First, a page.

One answer is to use a standardised data management platform that can deliver this level of maturity by ensuring the right level of data quality, compliance and access is available to help staff drive business decisions. This process doesn’t necessarily require thousands of hours of manual work; increasingly machine learning and AI can be leveraged to ensure that the data is of high quality and that its presentation complies with GDPR and other governance rules, for example masking personal data where necessary.
With this in place, firms can better understand the data they’ve gathered and turn it into actionable insight. As Greg Hanson of Informatica puts it: “Our intelligent data management cloud has helped organisations drive acquisition and retention with a more accurate view of a customer and their interactions with the business.”
He points to the example of Verizon, who gained better insight into their customers journeys through having a cohesive data management platform. As a result they were able to deliver self-service digital resources that ultimately reduced call service volumes by 26 million a year.
The pandemic saw organisations of all kinds pivoting to a digital-first approach and dealing with fast-changing levels of demand. Those that were able to implement, or were already implementing, intelligent data management experienced huge benefits. NYC Health + Hospitals, the operator of New York’s public health system, was able to make use of intelligent data management to streamline its response. This covered everything from ensuring healthcare workers had better diagnostic tools to the rapid creation of dashboards to document and forecast the impacts on the service. The technology now in place can be reapplied to any future, large-scale health events.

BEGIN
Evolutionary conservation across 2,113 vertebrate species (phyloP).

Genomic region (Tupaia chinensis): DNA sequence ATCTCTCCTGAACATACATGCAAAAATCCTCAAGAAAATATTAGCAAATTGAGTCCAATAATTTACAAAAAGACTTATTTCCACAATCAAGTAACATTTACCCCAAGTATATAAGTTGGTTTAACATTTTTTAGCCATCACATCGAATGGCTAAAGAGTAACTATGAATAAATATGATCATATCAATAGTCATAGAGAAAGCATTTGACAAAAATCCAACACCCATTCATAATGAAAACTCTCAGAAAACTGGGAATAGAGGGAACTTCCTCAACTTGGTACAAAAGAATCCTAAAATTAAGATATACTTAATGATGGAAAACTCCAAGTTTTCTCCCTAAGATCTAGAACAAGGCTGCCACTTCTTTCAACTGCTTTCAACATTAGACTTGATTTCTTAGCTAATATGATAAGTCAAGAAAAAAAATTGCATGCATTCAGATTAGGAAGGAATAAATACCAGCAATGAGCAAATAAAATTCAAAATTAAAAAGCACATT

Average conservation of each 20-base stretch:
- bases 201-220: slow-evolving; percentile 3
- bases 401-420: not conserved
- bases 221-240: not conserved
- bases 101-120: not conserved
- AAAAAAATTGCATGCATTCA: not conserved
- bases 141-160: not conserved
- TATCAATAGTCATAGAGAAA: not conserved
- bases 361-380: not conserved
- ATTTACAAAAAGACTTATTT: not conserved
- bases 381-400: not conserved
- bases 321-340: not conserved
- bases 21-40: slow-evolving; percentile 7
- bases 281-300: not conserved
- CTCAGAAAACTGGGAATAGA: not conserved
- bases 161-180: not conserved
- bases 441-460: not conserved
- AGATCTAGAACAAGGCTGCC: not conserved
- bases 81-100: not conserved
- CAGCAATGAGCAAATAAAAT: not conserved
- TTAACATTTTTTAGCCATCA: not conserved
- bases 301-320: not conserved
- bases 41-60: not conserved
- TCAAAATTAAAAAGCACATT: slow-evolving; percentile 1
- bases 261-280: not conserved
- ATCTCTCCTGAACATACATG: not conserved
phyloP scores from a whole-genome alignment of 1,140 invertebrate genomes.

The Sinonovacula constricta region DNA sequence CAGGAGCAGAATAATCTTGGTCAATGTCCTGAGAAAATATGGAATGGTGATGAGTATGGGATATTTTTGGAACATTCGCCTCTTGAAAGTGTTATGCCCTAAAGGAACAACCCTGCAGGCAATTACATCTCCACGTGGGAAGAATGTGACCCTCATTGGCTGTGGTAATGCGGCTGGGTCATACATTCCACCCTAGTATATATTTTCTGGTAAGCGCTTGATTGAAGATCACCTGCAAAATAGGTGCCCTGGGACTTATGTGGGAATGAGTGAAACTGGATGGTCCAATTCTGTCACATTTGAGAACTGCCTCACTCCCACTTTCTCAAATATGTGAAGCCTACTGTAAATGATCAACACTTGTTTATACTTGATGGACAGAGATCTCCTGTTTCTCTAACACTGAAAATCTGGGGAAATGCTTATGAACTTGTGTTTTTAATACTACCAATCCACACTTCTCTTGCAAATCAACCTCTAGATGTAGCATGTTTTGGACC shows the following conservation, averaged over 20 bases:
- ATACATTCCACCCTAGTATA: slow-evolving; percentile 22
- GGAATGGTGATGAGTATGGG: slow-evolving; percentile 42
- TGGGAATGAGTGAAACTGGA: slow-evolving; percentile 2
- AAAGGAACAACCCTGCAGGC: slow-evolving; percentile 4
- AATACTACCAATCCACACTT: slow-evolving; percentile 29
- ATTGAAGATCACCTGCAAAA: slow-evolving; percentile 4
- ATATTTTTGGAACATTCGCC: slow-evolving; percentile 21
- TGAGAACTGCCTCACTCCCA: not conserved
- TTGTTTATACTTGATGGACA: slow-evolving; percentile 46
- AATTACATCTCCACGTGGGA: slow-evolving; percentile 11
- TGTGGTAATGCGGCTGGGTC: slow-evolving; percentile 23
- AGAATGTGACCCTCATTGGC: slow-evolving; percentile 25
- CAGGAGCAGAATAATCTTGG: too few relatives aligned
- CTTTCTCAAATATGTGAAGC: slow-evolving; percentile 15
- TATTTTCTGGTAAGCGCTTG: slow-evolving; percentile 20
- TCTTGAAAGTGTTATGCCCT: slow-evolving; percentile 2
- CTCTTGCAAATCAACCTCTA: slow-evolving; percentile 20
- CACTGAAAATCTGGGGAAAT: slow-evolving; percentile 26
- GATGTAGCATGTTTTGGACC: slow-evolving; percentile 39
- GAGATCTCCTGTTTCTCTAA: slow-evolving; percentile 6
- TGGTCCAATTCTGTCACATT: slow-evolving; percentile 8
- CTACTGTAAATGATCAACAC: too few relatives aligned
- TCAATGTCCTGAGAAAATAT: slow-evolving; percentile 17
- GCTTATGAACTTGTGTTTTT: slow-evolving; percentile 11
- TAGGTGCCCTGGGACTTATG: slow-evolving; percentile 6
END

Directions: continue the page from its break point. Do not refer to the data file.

In a different field, meal delivery firm HelloFresh was able to rapidly scale as it experienced increased demand as people opted to eat at home. This is because its robust analytics and forecasting systems meant that change in demand was immediately obvious to those who needed to see it, even with most employees working remotely. By definition, it is not possible to plan for unpredictable events, but when they happen, ensuring that high-quality data is immediately accessible to the right decision-makers means they can respond quickly and appropriately.
The pandemic and ESG regulations are just two examples of how the risks faced by businesses will continue to shift - both through sudden shocks and as legislation, technology and the consumer environment change. Businesses need to evolve to match changing risks. Those that succeed will be the companies that use data on past performance alongside real-time updates and predictive forecasting to make high-quality choices about how they operate.
Too often, data management as a discipline hasn’t received the priority or focus it deserves, but if it’s done intelligently it can actually push a business forward. Understanding the risks means understanding the opportunities. As Hanson puts it: “Digital maturity is a continuous process, not an endpoint. Truly mature organisations will rethink data management implementations and make the strategic decisions that will allow them to identify risks, pivot quickly and drive value.”